These 2 Stress Tests Have Big Implications for Banks on Both Sides of the Atlantic

Two sets of results give clues about share dilution, dividends, and buybacks.

Mar 14, 2014 at 3:30PM

Source: Flickr / PhilipC.

This March is a critical month for bank investors, as it brings us the results from long awaited stress tests both in the U.S. and overseas. Dividend, value, and growth investors all have something to gain -- or lose -- based on developments this month and I'll take a look at two key sets of stress tests.

Greek banks
For the past few years, Greece has been burdened by recession and record levels of unemployment. Both this economic slowdown and a subsequent drop in property values tore huge holes in bank balance sheets, requiring a 28 billion euro bailout last year. This recapitalization left the Greek government with majority stakes in all of Greece's four major banks.

The question for 2014 has been: How much more money will these four banks need? We now have the results -- and it's time to take a look.

As expected, Eurobank requires the most additional capital at almost 3 billion euros, an amount likely to be raised as the government seeks out new private investment for the bank. Greece's largest lender, National Bank of Greece (NYSE:NBG), requires 2.2 billion euros of additional capital. Greece's other two major lenders, Alpha Bank and Piraeus Bank, require capital increases of 262 million euros and 425 million euros, respectively.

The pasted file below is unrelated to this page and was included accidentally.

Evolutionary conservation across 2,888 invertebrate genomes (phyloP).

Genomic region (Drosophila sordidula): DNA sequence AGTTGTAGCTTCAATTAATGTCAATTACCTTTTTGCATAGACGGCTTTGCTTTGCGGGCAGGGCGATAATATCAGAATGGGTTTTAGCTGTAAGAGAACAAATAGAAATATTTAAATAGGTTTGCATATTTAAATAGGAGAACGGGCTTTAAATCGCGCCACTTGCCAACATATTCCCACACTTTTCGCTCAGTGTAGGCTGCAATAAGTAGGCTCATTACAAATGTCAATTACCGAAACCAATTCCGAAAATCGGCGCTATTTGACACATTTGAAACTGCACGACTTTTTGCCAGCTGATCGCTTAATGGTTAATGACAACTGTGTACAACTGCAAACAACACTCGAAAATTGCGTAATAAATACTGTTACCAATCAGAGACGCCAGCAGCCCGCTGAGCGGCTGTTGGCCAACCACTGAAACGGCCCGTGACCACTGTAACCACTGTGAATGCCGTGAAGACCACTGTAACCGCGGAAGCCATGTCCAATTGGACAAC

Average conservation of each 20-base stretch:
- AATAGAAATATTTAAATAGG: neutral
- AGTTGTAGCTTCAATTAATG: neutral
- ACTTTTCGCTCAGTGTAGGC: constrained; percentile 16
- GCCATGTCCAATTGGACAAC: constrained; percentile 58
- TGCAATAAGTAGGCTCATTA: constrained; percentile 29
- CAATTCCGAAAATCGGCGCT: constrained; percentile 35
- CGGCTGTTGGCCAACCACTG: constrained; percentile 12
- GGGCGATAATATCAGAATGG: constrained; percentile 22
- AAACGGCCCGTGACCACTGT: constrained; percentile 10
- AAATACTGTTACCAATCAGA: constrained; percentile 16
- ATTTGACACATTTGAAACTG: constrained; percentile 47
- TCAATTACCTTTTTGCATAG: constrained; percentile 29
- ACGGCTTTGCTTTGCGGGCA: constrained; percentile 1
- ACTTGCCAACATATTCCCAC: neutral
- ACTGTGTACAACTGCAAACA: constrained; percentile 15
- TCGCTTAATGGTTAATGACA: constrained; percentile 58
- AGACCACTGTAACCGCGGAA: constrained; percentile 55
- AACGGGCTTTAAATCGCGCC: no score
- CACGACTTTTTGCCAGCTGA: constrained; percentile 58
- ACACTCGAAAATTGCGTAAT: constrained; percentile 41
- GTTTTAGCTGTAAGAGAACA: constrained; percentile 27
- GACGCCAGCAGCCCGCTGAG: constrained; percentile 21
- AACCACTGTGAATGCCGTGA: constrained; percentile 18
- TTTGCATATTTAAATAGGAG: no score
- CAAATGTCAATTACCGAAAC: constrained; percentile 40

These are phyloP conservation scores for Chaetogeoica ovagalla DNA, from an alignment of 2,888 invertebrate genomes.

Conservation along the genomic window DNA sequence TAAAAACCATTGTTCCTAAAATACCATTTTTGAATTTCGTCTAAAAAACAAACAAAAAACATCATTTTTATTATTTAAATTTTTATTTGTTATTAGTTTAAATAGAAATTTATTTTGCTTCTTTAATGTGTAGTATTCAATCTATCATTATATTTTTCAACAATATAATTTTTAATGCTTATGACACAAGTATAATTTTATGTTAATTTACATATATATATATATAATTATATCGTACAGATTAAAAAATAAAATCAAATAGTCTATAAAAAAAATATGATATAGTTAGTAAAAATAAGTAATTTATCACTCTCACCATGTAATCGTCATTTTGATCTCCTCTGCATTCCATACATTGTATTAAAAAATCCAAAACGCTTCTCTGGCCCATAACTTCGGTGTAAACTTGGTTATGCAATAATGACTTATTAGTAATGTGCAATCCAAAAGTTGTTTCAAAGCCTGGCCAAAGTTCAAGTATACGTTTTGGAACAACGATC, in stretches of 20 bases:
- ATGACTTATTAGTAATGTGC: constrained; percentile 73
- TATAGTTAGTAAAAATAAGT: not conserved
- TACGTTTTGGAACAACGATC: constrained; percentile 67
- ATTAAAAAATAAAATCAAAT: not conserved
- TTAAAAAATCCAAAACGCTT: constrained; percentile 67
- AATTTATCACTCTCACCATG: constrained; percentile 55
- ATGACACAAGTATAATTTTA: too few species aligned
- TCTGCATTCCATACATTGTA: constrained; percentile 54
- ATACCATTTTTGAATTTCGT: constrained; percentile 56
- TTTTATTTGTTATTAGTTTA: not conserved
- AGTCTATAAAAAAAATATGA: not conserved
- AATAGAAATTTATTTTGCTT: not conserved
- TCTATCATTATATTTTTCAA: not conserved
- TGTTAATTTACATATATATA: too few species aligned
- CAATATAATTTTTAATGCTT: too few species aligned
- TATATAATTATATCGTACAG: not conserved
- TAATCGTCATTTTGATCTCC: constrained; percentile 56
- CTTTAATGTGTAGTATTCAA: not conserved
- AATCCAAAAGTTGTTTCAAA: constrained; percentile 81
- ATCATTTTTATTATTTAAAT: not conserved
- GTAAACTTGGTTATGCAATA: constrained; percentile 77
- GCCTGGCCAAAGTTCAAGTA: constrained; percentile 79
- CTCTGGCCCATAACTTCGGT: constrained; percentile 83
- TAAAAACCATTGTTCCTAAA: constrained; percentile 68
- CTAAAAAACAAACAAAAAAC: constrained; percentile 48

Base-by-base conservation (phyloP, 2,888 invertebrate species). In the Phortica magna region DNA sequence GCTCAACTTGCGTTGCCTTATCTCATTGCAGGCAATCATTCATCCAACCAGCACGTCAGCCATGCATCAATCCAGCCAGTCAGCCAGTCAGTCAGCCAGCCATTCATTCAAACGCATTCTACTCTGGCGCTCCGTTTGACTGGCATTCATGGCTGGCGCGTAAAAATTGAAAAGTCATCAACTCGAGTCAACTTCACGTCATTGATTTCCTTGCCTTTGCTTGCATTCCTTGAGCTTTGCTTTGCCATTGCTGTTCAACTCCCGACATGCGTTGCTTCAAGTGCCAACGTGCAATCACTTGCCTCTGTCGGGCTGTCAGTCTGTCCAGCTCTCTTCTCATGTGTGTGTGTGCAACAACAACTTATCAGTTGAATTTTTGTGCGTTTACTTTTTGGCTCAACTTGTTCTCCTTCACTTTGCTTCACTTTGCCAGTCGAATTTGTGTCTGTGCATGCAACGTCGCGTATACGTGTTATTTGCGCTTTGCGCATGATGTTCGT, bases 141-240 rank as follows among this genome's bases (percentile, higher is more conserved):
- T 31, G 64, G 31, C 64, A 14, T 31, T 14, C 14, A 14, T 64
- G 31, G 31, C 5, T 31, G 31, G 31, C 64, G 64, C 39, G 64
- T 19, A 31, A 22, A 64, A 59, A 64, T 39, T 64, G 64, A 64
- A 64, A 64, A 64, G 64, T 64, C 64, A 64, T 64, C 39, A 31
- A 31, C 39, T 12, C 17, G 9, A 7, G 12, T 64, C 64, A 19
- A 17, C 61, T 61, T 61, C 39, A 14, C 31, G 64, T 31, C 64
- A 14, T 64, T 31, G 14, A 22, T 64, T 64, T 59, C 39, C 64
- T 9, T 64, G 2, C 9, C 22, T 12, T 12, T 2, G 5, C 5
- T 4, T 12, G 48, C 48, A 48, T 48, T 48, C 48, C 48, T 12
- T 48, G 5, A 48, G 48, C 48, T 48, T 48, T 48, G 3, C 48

National Bank of Greece, the most accessible Greek bank for U.S. investors, was quick to respond to the stress test results noting that it will not have to issue additional shares to raise capital. This removes the looming fear of share dilution and is a strong positive for the bank. Instead of issuing shares, NBG is targeting asset sales and internal improvements to bolster its capital levels.

U.S. banks
For those not involved in Greek banks, stress tests are still coming to a market near you. The Federal Reserve has set March 26 as the date for release of stress tests for the 30 largest American banks.

American banks are in better shape than their Greek counterparts, and recapitalization forced share dilution is not considered a major risk here. Instead, investors are looking out for indications on dividends and buybacks.

Closely watched here are Bank of America (NYSE:BAC) and Citigroup (NYSE:C). Both banks pay dividends on par with their own FDIC insured accounts. But positive stress test results could make these penny dividends a thing of the past. B of A and Citigroup are both eager to attract more dividend investors, and an increase into the 1%-2% yield range would help win some back.